WSKG celebrates the achievements of African Americans all year, but since official recognition by the U.S. Government in 1976, there’s been a special focus each February. In 1976, President Gerald Ford encouraged all Americans to “seize the opportunity to honor the too-often neglected accomplishments of black Americans in every area of endeavor throughout our history.”
Here are some of WSKG’s special programs for Black History Month:
MUHAMMAD ALI – Round Two: What’s My Name? (1964-1970)
Friday, Feb 4 – 9:00 p.m.
Cassius Clay publicly joins the Nation of Islam and takes the name Muhammad Ali. When he refuses induction into the Army, he is stripped of his title and forced into exile. After three years, he returns to the ring, but he’s lost a step.
MUHAMMAD ALI – Round Three: The Rivalry (1970-1974)
Friday, Feb 11 – 9:00 p.m.
Muhammad Ali battles his fiercest rival, Joe Frazier, and the U.S. government, as he attempts to regain the heavyweight title. He first loses to and then defeats Frazier, but to become champion again, he will have to beat George Foreman.
MUHAMMAD ALI – Round Four: The Spell Remains (1974-2016)
Friday, Feb 18 – 9:00 p.m.
Muhammad Ali shocks the world by defeating George Foreman, winning back the heavyweight title and becoming the most famous man on earth. After retiring in 1981, he travels the world spreading his Islamic faith, and becomes a symbol of peace and hope.
Tuesdays in February – Finding Your Roots
FINDING YOUR ROOTS – “Fighters”
Tue, Feb 8 – 8:00 p.m.
Henry Louis Gates, Jr. sits down with Terry Crews and Tony Danza, both guests who overcame adversity, to discover they aren’t the first in their families to beat the odds through sheer force of will.
FINDING YOUR ROOTS – “Forgotten Journeys”
Tue, Feb 15 – 8:00 p.m.
Henry Louis Gates, Jr. helps John Leguizamo and Lena Waithe retrace the paths of their ancestors, uncovering crucial pieces of their own identities that were lost on the journey to America.
FINDING YOUR ROOTS – “Songs of the Past”
Tue, Feb 22 – 8:00 p.m.
Henry Louis Gates, Jr. accompanies Broadway stars Leslie Odom, Jr. and Nathan Lane as they meet a cast of inspiring ancestors hidden in the branches of their family trees.
FEB 7 | Independent Lens
Independent Lens – Owned: A Tale of Two Americas
Owned: A Tale of Two Americas weaves together the history of mid-century housing policy in America and the ramifications of the 2008 housing market collapse. In 2008, the U.S. housing market became the epicenter of an unprecedented global economic collapse. In the years since, protests in cities across the country have highlighted the stark racial disparities that define much of America. The crash of suburbia and urban unrest are not unrelated, the seeds of each germinated by the United States’ post-war housing policy. Over time, racist policies have created subcultures in our built environments that are inherently vulnerable and makes clear our society can’t continue to thrive in a segregated state. The stories of a retired New York City police officer, an eccentric Southern California realtor, and an ambitious real estate developer in Baltimore embody the promise of U.S. housing policies and the systematic oppression still plaguing many American cities. Ultimately, the communities created by the country’s housing history may have more in common than they expect.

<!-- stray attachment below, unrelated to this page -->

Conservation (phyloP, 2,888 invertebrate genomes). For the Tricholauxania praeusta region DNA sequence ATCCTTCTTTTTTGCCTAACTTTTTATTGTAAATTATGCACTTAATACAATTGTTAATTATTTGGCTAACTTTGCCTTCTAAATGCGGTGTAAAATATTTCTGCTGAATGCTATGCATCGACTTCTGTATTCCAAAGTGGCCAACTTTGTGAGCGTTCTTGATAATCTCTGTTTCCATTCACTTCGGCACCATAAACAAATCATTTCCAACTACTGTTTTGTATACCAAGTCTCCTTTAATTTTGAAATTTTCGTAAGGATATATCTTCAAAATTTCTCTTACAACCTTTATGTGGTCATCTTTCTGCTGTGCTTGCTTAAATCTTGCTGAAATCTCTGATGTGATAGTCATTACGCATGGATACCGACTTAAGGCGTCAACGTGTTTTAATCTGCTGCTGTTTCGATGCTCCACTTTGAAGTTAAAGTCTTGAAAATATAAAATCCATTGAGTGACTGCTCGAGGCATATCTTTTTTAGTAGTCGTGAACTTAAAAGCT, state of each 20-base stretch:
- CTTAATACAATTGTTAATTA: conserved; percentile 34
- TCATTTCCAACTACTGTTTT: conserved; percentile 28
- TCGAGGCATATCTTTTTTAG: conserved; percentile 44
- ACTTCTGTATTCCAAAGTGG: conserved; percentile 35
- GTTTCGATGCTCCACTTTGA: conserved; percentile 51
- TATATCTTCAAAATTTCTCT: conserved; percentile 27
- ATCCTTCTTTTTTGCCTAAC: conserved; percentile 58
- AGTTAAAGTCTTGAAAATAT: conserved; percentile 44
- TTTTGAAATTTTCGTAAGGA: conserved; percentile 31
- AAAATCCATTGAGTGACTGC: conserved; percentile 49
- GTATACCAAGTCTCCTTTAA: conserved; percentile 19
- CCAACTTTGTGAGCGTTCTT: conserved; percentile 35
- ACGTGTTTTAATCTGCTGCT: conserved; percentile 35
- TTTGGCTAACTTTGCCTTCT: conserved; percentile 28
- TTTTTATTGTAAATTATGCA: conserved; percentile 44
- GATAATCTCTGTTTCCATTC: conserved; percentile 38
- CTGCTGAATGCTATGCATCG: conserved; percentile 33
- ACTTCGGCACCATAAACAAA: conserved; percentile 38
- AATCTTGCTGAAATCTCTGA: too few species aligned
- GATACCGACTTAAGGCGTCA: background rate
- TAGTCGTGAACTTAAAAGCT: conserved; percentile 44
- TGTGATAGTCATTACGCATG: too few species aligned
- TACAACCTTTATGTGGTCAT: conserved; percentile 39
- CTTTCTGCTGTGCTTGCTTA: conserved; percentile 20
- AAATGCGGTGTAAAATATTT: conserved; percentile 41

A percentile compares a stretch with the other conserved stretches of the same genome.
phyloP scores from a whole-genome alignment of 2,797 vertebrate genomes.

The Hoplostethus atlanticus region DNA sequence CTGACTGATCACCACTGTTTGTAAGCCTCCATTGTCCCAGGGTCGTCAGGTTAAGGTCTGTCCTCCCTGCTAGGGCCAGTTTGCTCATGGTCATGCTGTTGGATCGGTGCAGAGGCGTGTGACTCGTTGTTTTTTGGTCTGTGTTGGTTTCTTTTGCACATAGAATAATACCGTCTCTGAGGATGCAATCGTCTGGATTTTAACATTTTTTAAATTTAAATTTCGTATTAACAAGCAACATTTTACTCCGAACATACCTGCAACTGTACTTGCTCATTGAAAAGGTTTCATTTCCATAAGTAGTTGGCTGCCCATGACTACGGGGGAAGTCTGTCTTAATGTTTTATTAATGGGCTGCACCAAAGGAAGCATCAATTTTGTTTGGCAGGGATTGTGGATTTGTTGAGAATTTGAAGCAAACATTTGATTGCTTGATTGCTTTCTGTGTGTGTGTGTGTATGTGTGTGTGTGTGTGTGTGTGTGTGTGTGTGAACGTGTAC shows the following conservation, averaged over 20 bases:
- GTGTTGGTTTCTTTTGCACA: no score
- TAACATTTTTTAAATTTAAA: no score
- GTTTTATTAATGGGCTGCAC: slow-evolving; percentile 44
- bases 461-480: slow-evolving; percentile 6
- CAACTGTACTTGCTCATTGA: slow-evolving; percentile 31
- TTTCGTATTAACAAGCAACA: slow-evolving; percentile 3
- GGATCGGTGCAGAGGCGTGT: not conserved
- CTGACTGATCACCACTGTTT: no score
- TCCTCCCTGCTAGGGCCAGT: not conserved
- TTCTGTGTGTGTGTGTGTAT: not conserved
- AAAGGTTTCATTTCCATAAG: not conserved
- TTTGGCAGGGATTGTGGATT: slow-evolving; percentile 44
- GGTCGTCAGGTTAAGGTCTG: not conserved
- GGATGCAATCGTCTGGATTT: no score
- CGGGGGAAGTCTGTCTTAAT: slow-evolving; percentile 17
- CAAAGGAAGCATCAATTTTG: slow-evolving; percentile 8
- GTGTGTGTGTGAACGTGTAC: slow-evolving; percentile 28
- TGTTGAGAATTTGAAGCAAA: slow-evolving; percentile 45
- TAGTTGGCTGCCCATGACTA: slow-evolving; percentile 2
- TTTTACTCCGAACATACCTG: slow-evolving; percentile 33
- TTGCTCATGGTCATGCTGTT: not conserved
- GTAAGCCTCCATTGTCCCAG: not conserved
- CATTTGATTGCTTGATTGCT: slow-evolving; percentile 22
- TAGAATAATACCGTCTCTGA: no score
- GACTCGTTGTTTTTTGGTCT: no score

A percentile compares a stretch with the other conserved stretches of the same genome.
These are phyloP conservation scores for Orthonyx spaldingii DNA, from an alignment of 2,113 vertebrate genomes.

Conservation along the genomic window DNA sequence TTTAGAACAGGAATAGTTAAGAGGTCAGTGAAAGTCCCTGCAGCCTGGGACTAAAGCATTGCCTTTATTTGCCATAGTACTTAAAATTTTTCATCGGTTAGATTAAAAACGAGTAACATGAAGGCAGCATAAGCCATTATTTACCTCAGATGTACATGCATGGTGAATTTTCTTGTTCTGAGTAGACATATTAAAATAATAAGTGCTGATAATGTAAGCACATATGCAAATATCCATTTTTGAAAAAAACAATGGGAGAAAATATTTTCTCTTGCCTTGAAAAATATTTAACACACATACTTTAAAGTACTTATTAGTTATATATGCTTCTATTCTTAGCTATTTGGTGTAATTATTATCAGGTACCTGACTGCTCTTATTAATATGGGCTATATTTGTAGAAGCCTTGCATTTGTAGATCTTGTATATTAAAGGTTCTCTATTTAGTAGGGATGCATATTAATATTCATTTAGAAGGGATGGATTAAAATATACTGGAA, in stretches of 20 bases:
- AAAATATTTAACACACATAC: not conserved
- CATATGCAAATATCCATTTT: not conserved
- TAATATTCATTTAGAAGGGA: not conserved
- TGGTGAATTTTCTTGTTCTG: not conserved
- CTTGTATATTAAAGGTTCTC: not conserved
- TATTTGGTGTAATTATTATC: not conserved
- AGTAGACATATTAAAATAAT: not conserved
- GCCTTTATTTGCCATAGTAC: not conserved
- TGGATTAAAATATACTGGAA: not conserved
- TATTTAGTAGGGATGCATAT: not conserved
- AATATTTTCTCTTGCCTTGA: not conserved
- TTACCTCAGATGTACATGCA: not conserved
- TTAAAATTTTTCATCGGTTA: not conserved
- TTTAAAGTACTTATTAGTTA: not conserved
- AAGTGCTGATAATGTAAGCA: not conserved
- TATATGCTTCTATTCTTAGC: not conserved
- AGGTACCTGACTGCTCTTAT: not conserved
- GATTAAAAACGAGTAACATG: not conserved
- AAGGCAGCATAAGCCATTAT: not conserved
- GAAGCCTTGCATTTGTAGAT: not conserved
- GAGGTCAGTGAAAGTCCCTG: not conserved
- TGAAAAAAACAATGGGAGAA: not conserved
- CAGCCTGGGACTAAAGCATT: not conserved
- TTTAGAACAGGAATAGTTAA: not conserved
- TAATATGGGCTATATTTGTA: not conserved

FEB 7 | American Experience
American Experience – Riveted: The History of Jeans
Discover the fascinating story of this iconic American garment. From their roots in slavery to the Wild West, hippies, high fashion and hip-hop, jeans are the fabric on which the history of American ideology and politics are writ large.
FEB 8 | AMERICAN MASTERS
American Masters – Marian Anderson: The Whole World in Her Hands
Discover an international singer who captivated royalty in Europe and defied the conscience of 1939 America. Watch rare archival footage and hear audio recordings exploring her life and career from the Metropolitan Opera to the State Department.
FEB 11 | EXPRESSIONS (WSKG)
Expressions (WSKG) – Samite
Traditional African musician, Samite performs in front of a live studio audience and we visit his home studio to discuss his artistic journey from Africa to the Southern Tier of New York.
FEB 15 | AMERICAN EXPERIENCE
American Experience – The American Diplomat
Discover how three Black diplomats broke racial barriers at the US State Department during the Cold War. Asked to represent the best of American ideals abroad while facing discrimination at home, they left a lasting impact on the Foreign Service.
FEB 15 | FRONTLINE
Frontline – American Reckoning
An unsolved 1960s murder reveals an untold story of the civil rights movement and Black resistance. With Retro Report, the film draws on rarely seen footage filmed more than 50 years ago in Natchez, MS, and follows one family’s search for justice.
FEB 22 | AMERICA REFRAMED
Fannie Lou Hamer’s America: An America Reframed Special
Explore and celebrate the life of a fearless Mississippi sharecropper-turned-human-rights-activist and the injustices in America that made her work essential.
FEB 25 | Driving While Black: Race, Space and Mobility in America
Discover how the advent of the automobile brought new freedoms and new perils for African Americans on the road in this deep look into the dynamics of race, space and mobility in America over time.
Brian Frey interviewed Author and Professor Dr. Gretchen Sorin, Director and Distinguished Service Professor at the Cooperstown Graduate Program, part of the State University of New York College at Oneonta. Dr. Sorin wrote the book, Driving While Black: African American Travel and the Road to Civil Rights, which was the inspiration for the Ric Burns documentary.
FEB 5 | MLK – ACTIVISM AND THE ARTS
WNYC & Apollo Theater Present MLK – Activism and the Arts
6:00 p.m. Tune in 89.3fm WSKG